An Abbotsford man who was on trial for drug possession has had his charges stayed after a B.C. Supreme Court judge ruled that evidence in the case was not presented in a timely or accurate manner.
Arshdeep Dhaliwal began his trial last summer on two charges of possession for the purpose of trafficking – one charge for heroin, the other for cocaine – from Feb. 4, 2015.
The trial began July 25, 2017, continued on July 28 and did not resume again until Dec. 4 and 5.
The Crown’s case included evidence of police surveillance of two properties in Abbotsford, including an apartment building on Holland Avenue.
In a written ruling, Justice George Macintosh said the pretrial disclosure about that property was “extremely limited,” stating only that Dhaliwal was seen entering a unit in the building.
In the first week of the trial, Crown counsel told the court that the manager of the apartment building had given police a key job, allowing them to enter the building and place a non-recording camera under the door of a common room to observe the hall adjacent to that unit.
Macintosh said that no particulars about this situation were given during the trial dates in July, including when the surveillance occurred, who conducted it, and when and how often Dhaliwal was seen there.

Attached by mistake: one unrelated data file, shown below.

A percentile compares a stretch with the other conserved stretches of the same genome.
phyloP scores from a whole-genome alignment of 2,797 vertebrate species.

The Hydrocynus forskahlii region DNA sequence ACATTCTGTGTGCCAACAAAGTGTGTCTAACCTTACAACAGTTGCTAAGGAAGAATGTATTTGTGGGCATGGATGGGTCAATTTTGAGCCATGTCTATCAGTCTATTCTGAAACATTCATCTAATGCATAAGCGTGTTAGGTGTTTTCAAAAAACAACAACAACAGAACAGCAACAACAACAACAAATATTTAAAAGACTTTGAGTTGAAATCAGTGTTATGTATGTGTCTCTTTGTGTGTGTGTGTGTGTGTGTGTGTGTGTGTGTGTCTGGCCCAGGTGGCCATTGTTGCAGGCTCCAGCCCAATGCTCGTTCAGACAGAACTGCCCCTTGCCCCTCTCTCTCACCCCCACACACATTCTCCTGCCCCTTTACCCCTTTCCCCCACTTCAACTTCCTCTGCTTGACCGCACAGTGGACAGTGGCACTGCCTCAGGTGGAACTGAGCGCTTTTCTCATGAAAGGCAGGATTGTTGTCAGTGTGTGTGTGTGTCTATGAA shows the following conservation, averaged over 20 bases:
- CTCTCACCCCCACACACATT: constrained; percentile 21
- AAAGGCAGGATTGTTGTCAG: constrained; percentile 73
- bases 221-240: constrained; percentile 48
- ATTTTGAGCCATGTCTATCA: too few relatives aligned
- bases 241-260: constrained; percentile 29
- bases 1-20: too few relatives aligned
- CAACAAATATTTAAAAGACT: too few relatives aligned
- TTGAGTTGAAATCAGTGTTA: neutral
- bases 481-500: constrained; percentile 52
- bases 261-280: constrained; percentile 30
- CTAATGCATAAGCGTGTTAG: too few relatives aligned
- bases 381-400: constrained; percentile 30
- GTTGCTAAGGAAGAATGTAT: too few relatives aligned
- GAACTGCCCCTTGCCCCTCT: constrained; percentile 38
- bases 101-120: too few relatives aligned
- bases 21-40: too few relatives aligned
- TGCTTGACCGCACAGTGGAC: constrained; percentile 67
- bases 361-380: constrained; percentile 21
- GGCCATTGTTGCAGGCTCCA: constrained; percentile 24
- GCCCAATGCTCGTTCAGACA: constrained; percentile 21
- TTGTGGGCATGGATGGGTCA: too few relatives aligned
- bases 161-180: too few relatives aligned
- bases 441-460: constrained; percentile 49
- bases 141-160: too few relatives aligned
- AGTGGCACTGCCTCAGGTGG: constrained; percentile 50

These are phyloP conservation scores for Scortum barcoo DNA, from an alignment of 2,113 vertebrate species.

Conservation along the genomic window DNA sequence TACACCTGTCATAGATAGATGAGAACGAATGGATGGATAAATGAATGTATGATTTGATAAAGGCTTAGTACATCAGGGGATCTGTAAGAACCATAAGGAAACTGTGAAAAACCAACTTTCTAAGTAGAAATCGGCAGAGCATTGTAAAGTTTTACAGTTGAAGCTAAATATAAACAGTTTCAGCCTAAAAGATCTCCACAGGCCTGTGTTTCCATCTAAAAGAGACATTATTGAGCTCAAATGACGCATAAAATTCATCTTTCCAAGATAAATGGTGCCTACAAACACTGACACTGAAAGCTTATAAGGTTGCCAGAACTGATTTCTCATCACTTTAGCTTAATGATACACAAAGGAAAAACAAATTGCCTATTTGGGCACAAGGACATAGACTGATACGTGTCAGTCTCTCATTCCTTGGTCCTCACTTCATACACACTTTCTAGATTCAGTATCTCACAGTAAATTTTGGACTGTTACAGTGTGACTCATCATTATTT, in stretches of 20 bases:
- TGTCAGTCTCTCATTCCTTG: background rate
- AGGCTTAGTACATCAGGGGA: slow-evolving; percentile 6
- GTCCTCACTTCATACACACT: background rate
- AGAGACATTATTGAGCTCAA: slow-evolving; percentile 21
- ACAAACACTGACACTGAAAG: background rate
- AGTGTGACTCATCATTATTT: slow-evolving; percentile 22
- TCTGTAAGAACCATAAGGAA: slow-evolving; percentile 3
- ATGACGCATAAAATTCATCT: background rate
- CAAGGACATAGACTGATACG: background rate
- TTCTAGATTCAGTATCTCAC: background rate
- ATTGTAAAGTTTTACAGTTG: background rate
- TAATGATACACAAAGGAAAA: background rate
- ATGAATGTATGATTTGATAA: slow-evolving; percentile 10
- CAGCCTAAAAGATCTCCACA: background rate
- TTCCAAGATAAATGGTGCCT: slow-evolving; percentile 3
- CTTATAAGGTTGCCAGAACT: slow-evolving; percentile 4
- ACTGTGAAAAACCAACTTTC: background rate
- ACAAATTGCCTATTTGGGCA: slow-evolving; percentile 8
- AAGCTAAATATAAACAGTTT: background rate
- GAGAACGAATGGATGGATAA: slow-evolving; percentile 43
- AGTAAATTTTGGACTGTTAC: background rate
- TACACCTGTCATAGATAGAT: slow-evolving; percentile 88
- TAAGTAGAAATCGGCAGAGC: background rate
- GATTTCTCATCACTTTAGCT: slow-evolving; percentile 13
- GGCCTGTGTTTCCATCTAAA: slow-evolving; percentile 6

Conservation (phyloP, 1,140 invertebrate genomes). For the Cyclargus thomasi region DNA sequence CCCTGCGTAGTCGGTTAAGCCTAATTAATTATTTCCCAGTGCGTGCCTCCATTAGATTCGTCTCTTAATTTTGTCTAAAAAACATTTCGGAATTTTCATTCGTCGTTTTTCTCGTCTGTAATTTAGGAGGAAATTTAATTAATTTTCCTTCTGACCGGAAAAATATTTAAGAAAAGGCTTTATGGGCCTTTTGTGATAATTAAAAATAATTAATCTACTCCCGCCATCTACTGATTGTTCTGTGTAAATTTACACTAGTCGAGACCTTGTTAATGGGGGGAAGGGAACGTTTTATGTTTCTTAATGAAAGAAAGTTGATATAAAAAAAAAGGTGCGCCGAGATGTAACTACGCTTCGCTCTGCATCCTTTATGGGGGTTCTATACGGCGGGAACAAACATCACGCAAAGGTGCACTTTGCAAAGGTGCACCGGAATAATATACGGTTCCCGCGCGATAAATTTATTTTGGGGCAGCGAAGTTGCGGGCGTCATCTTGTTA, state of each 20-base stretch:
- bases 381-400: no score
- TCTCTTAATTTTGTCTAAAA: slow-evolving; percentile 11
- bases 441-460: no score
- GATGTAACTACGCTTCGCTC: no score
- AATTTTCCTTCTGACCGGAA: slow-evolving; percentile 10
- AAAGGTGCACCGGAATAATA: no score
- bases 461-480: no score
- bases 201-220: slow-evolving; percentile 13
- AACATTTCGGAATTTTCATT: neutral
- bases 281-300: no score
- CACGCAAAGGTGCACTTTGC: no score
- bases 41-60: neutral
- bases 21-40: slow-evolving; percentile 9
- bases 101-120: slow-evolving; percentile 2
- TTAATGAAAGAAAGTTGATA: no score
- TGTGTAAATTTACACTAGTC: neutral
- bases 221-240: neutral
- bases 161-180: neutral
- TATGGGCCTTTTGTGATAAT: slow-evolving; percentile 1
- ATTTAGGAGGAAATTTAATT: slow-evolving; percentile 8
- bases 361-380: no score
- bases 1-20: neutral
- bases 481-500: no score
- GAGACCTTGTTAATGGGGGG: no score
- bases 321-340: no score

When the trial resumed in December, Crown counsel indicated that he had spoken with an APD officer who said that police had not had specific permission to place the camera in the Holland Avenue building for their investigation into Dhaliwal.
“Instead, the police had a ‘history’ with that building manager, whereby he had given the police a key fob, and perhaps a key, in an earlier investigation, and the police were proceeding on the basis they had open-ended and limitless access to the building for any police work from that time forward,” Macintosh wrote.
Other new information presented at the trial in December included that there were security cameras in the building. Police had accessed those in one or two other investigations, and may have done so in their investigation into Dhaliwal.
But Crown said he had been unable to receive a clear answer on that matter.
Macintosh referred to these discrepancies as “difficulties which appear to have burdened the case from the beginning.”
He said he believed that the Crown had been candid with the court in relaying information as he received it from police.
“Regrettably, it does not appear that he has received from the police all the information he should have received when he should have received it,” the judge stated.
Macintosh said the problems in the case prevented Dhaliwal from being able to properly defend himself, and he ruled that the charges should be stayed.
“An accused need to know the whole of the case against him before the lawyer starts the first cross-examination, not halfway through a trial,” he wrote, adding that this was one of the “clearest of cases” that necessitated a stay.
The judge’s ruling was made Dec. 6 in B.C. Supreme Court in Chilliwack but was not posted online until this week.